LRS is applicable to resident individuals which also allows minors to remit money to any permissible current or capital account transaction or a combination of both. If remitter is a minor, then their natural guardian must undertake a declaration form. The LRS cannot be availed by corporates, partnership firms, HUF, Trusts etc.

TCS shall be collected at the rate of 5% on remittances aggregating to INR 7,00,000 or more in a financial year. 

Per the RBI guidelines, LRS is permitted for private visits to any country (except Nepal and Bhutan), gift or donation, traveling abroad for employment, emigration, investment abroad, maintenance of close relative abroad, medical treatment abroad, overseas education and Any other current account transaction which is not covered under the definition of the current account in FEMA 1999.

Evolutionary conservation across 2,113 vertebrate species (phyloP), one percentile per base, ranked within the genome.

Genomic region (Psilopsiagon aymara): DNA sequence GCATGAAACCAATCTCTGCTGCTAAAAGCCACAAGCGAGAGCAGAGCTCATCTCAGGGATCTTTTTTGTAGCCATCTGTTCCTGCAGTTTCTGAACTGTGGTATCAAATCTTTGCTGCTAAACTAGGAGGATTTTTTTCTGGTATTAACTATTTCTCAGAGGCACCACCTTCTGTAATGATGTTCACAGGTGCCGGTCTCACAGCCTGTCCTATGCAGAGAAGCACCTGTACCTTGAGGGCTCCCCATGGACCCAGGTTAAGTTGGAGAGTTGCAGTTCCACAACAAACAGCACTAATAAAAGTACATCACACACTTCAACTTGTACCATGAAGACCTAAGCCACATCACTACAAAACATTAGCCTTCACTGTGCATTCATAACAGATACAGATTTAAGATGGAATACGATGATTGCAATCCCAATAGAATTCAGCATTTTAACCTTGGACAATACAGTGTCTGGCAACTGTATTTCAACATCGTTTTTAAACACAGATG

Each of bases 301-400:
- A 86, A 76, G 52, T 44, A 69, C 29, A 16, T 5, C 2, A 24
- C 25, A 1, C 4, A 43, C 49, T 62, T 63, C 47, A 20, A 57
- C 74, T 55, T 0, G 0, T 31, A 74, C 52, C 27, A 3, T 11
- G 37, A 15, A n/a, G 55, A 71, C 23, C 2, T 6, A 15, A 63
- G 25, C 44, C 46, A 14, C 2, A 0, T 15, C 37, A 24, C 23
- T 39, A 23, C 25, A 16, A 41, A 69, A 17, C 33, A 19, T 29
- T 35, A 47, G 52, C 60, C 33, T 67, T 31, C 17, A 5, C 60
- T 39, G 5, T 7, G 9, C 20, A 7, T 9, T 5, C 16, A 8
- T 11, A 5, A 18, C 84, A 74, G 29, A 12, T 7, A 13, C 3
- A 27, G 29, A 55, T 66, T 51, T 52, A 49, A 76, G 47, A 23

Under the LRS, remittances can be consolidated in respect of close family members. However, it shall be subject to the individual family members complying with the terms and conditions of the LRS.

The remitter is eligible to claim credit for the tax collected (TCS) by the bank while filing their Income Tax returns, if it is remitted to the sender’s own account abroad.  

Based on the data released by RBI, remittance rose by 36% in  FY20 to USD 18.75 billion over the previous high of USD 13.78 billion in FY19.

This blog is for informational purposes only and is not meant as legal advice. For advice on this matter, please contact our team.